Archive - July 2016

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Muslim-Catholic Solidarity in DC after Murder of Fr. Hamel
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How to Think About Islam in These Times
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Bridging Mars and Venus for Religious Freedom
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The Culture War Over Religious Freedom Goes Global

Muslim-Catholic Solidarity in DC after Murder of Fr. Hamel

In response to the murder of Fr. Jacques Hamel in France on July 26 by two men claiming allegiance to ISIS, Muslims in France and other countries, including the U.S., reached out to Catholics today to show solidarity by attending Mass.

I was deeply moved that three Muslims – Imam Suhaib Webb, Maggie Siddiqi, and Sameer Siddiqi – came to Mass in Washington, DC today with Dr. Paul Heck and me at our parish, the Cathedral of St. Matthew the Apostle. They came because they, as Muslims, wanted to show their solidarity with Catholics after the murder of Fr. Hamel while he was saying Mass.

Neither Paul Heck nor I had ever met these Muslims before.

A few days ago Fr. Matthew Schneider, LC, tweeted, “We can’t show ISIS we’re afraid. Let’s all go to a Catholic Mass this Sunday to show solidarity since they killed a priest. #IAmJacquesHamel.” When I saw on Twitter that Imam Suhaib Webb had responded, “Fr. I will be there,” I invited Imam Webb to come to Mass with me. And come he did, plus Maggie and Sameer Siddiqui came too after hearing Imam Webb’s July 29 Friday sermon encouraging Washington, DC Muslims to go to Mass this Sunday as a show of solidarity.

They accepted an invitation from a stranger. They all came to say, “We stand with you. We care.”  Strangers reaching out, strangers meeting, strangers supporting each other across differences of faith. In this way we bear witness to ISIS and to the world that love is stronger than hate. Fr. Schneider is right: “We can’t show ISIS we’re afraid.” Stronger together, we won’t.

 

 

Bridging Mars and Venus for Religious Freedom

Robert Kagan once wrote a book called Americans are from Mars, Europeans from Venus.  In the past few years, the United States as well as several European countries, the European Union, and Canada have developed policies promoting religious freedom (though Canada has recently reversed course and closed its Office of Religious Freedom).  Does this development show a turn towards cooperation and emphasis on common priorities?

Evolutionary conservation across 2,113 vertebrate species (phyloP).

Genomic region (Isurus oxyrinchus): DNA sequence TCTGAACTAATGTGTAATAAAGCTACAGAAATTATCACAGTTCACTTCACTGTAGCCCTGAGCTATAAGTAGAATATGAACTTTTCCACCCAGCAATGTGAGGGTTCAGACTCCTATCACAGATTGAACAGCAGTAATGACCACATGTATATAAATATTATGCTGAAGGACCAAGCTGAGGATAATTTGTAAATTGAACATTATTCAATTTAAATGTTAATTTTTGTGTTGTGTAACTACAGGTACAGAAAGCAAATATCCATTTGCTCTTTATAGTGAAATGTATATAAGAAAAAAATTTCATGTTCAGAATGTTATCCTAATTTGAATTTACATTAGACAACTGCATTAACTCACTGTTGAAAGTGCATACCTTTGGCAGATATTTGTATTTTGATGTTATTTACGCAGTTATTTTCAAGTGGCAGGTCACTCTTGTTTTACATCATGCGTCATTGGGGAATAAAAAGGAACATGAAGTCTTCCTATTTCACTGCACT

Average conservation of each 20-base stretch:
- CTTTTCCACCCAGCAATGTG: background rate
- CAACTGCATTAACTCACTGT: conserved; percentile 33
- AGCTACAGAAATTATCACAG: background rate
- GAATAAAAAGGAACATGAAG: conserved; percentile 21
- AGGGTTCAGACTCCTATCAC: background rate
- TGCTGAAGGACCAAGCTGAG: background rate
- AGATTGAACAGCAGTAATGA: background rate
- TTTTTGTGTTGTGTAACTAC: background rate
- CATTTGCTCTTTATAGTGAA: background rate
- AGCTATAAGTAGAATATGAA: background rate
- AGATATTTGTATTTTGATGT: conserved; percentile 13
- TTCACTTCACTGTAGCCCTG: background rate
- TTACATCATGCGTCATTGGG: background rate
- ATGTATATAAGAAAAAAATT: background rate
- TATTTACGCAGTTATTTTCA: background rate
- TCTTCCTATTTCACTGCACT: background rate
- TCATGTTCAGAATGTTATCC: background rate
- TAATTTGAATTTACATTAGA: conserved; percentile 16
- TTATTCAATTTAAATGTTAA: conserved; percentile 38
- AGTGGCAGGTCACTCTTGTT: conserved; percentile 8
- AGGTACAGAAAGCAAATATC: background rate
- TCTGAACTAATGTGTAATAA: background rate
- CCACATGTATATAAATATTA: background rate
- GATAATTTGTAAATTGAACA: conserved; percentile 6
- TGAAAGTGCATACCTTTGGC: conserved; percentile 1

Perhaps, but Mars-and-Venus-like differences have persisted.  Europeans stress “religious engagement” and “Freedom of Religion or Belief” while the U.S. is more likely to trumpet religious freedom.  Europeans are prone to a multilateral approach while the United States finds it natural to go at it alone.  Western European states host more secular populations than the United States.

Seeing hope for cooperation among the U.S. and its European allies over a critically important principle but also realizing the need for bridging differences, the British Council awarded one of its “Bridging Voices” grants to the University of Sussex and the University of Notre Dame to pursue a pair of policy dialogues on “Freedom of Religion or Belief and Foreign Policy,” both of which were held in 2015 at Wilton Park in England and Georgetown University in the United States.  The results are summarized in a policy brief that presents recommendations for a unified foreign policy of promoting global religious freedom.

 

 

 

 

 

The Culture War Over Religious Freedom Goes Global

The afterglow of 4th of July fireworks is a good moment to reflect on religious freedom.  It used to be that Americans saw this principle as part of their common heritage, a constitutional principle that we teach to children in schools and that all take pride in.  Now we are starting to see religious freedom become one side in a culture war, even placed in scare quotes in the contemporary media.

Americans have also believed that their experiment in religious freedom was worth exporting.  President Roosevelt declared religious freedom as one of the “four freedoms” that made up U.S. aims in World War II.  After the war, the U.S. was instrumental in including religious freedom in the Universal Declaration of Human Rights.  Then, after the Cold War, in 1998, the U.S. Congress passed the International Religious Freedom Act , institutionalizing the promotion of religious freedom in U.S. foreign policy.

A recent group of critics is calling into question this global promotion.  We’ve engaged them in debate previously here at ArcU (see here, here, and here).  In the past year, the two leading voices, Elizabeth Shakman Hurd and Saba Mahmood, have published books with Princeton University Press that look critically at religious freedom. I review these two books in a piece that Lawfare published last week.  I take issue with their critique and seek to defend religious freedom.

 

© Daniel Philpott The views expressed in this forum are those of the individual contributors and do not necessarily represent those of Daniel Philpott, CCHR, or the University of Notre Dame.